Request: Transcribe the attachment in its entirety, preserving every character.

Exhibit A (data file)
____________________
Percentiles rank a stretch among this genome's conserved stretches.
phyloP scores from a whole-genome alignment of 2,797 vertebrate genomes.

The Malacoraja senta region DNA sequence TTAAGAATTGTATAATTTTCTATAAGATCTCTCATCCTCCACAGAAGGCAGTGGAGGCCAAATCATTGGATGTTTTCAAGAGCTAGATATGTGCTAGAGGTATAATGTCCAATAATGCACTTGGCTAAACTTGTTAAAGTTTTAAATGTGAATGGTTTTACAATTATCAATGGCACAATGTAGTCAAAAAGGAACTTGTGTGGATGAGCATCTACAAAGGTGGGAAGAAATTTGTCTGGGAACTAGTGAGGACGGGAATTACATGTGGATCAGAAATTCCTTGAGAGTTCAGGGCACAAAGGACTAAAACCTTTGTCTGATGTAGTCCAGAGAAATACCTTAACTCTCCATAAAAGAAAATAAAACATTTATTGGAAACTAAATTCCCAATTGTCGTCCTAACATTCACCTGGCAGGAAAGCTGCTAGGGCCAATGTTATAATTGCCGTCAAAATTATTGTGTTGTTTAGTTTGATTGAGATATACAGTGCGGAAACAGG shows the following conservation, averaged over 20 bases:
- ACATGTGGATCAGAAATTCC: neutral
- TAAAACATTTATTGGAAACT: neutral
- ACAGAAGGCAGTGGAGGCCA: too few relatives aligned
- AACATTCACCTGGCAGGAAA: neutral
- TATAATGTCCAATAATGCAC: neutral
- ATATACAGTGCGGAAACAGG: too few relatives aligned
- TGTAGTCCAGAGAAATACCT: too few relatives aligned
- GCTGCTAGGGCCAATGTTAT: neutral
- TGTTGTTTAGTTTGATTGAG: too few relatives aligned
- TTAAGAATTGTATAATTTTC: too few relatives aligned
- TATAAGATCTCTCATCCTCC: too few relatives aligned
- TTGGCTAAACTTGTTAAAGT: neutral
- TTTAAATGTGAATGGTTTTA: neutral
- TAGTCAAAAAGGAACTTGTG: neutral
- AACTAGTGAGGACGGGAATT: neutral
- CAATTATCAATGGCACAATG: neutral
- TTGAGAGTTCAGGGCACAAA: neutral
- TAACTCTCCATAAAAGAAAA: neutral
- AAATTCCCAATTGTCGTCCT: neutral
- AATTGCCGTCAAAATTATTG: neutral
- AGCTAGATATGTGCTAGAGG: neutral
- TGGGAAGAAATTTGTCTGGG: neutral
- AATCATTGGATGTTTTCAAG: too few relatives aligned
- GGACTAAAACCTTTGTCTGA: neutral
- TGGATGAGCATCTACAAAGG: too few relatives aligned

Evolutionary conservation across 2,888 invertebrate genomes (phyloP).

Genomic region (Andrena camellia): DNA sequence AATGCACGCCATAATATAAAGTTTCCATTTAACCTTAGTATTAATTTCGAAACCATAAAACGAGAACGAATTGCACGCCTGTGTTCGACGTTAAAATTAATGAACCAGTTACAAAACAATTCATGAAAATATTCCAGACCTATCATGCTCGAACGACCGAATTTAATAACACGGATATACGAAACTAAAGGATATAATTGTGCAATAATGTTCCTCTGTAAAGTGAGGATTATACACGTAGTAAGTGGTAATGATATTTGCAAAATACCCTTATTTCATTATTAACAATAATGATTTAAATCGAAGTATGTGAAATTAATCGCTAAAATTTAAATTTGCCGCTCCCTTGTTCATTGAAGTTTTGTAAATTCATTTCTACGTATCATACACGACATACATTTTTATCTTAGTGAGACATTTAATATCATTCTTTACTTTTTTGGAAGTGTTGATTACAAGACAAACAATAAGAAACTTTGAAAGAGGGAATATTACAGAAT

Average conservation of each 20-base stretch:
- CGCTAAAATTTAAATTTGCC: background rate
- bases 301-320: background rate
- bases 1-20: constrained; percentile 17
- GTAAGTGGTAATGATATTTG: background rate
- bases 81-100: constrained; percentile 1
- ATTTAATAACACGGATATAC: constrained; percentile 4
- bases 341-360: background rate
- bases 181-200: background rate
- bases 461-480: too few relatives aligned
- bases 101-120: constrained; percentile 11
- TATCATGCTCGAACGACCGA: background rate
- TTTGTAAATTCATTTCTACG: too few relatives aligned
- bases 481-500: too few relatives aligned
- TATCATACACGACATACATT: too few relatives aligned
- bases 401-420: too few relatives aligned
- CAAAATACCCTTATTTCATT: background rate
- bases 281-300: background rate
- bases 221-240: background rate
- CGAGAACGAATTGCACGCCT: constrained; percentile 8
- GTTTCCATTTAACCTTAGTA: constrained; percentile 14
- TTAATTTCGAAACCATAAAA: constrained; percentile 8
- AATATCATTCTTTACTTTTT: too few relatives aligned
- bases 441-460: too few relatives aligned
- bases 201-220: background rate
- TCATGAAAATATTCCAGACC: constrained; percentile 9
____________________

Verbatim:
Percentiles rank a stretch among this genome's conserved stretches.
phyloP scores from a whole-genome alignment of 2,797 vertebrate genomes.

The Malacoraja senta region DNA sequence TTAAGAATTGTATAATTTTCTATAAGATCTCTCATCCTCCACAGAAGGCAGTGGAGGCCAAATCATTGGATGTTTTCAAGAGCTAGATATGTGCTAGAGGTATAATGTCCAATAATGCACTTGGCTAAACTTGTTAAAGTTTTAAATGTGAATGGTTTTACAATTATCAATGGCACAATGTAGTCAAAAAGGAACTTGTGTGGATGAGCATCTACAAAGGTGGGAAGAAATTTGTCTGGGAACTAGTGAGGACGGGAATTACATGTGGATCAGAAATTCCTTGAGAGTTCAGGGCACAAAGGACTAAAACCTTTGTCTGATGTAGTCCAGAGAAATACCTTAACTCTCCATAAAAGAAAATAAAACATTTATTGGAAACTAAATTCCCAATTGTCGTCCTAACATTCACCTGGCAGGAAAGCTGCTAGGGCCAATGTTATAATTGCCGTCAAAATTATTGTGTTGTTTAGTTTGATTGAGATATACAGTGCGGAAACAGG shows the following conservation, averaged over 20 bases:
- ACATGTGGATCAGAAATTCC: neutral
- TAAAACATTTATTGGAAACT: neutral
- ACAGAAGGCAGTGGAGGCCA: too few relatives aligned
- AACATTCACCTGGCAGGAAA: neutral
- TATAATGTCCAATAATGCAC: neutral
- ATATACAGTGCGGAAACAGG: too few relatives aligned
- TGTAGTCCAGAGAAATACCT: too few relatives aligned
- GCTGCTAGGGCCAATGTTAT: neutral
- TGTTGTTTAGTTTGATTGAG: too few relatives aligned
- TTAAGAATTGTATAATTTTC: too few relatives aligned
- TATAAGATCTCTCATCCTCC: too few relatives aligned
- TTGGCTAAACTTGTTAAAGT: neutral
- TTTAAATGTGAATGGTTTTA: neutral
- TAGTCAAAAAGGAACTTGTG: neutral
- AACTAGTGAGGACGGGAATT: neutral
- CAATTATCAATGGCACAATG: neutral
- TTGAGAGTTCAGGGCACAAA: neutral
- TAACTCTCCATAAAAGAAAA: neutral
- AAATTCCCAATTGTCGTCCT: neutral
- AATTGCCGTCAAAATTATTG: neutral
- AGCTAGATATGTGCTAGAGG: neutral
- TGGGAAGAAATTTGTCTGGG: neutral
- AATCATTGGATGTTTTCAAG: too few relatives aligned
- GGACTAAAACCTTTGTCTGA: neutral
- TGGATGAGCATCTACAAAGG: too few relatives aligned

Evolutionary conservation across 2,888 invertebrate genomes (phyloP).

Genomic region (Andrena camellia): DNA sequence AATGCACGCCATAATATAAAGTTTCCATTTAACCTTAGTATTAATTTCGAAACCATAAAACGAGAACGAATTGCACGCCTGTGTTCGACGTTAAAATTAATGAACCAGTTACAAAACAATTCATGAAAATATTCCAGACCTATCATGCTCGAACGACCGAATTTAATAACACGGATATACGAAACTAAAGGATATAATTGTGCAATAATGTTCCTCTGTAAAGTGAGGATTATACACGTAGTAAGTGGTAATGATATTTGCAAAATACCCTTATTTCATTATTAACAATAATGATTTAAATCGAAGTATGTGAAATTAATCGCTAAAATTTAAATTTGCCGCTCCCTTGTTCATTGAAGTTTTGTAAATTCATTTCTACGTATCATACACGACATACATTTTTATCTTAGTGAGACATTTAATATCATTCTTTACTTTTTTGGAAGTGTTGATTACAAGACAAACAATAAGAAACTTTGAAAGAGGGAATATTACAGAAT

Average conservation of each 20-base stretch:
- CGCTAAAATTTAAATTTGCC: background rate
- bases 301-320: background rate
- bases 1-20: constrained; percentile 17
- GTAAGTGGTAATGATATTTG: background rate
- bases 81-100: constrained; percentile 1
- ATTTAATAACACGGATATAC: constrained; percentile 4
- bases 341-360: background rate
- bases 181-200: background rate
- bases 461-480: too few relatives aligned
- bases 101-120: constrained; percentile 11
- TATCATGCTCGAACGACCGA: background rate
- TTTGTAAATTCATTTCTACG: too few relatives aligned
- bases 481-500: too few relatives aligned
- TATCATACACGACATACATT: too few relatives aligned
- bases 401-420: too few relatives aligned
- CAAAATACCCTTATTTCATT: background rate
- bases 281-300: background rate
- bases 221-240: background rate
- CGAGAACGAATTGCACGCCT: constrained; percentile 8
- GTTTCCATTTAACCTTAGTA: constrained; percentile 14
- TTAATTTCGAAACCATAAAA: constrained; percentile 8
- AATATCATTCTTTACTTTTT: too few relatives aligned
- bases 441-460: too few relatives aligned
- bases 201-220: background rate
- TCATGAAAATATTCCAGACC: constrained; percentile 9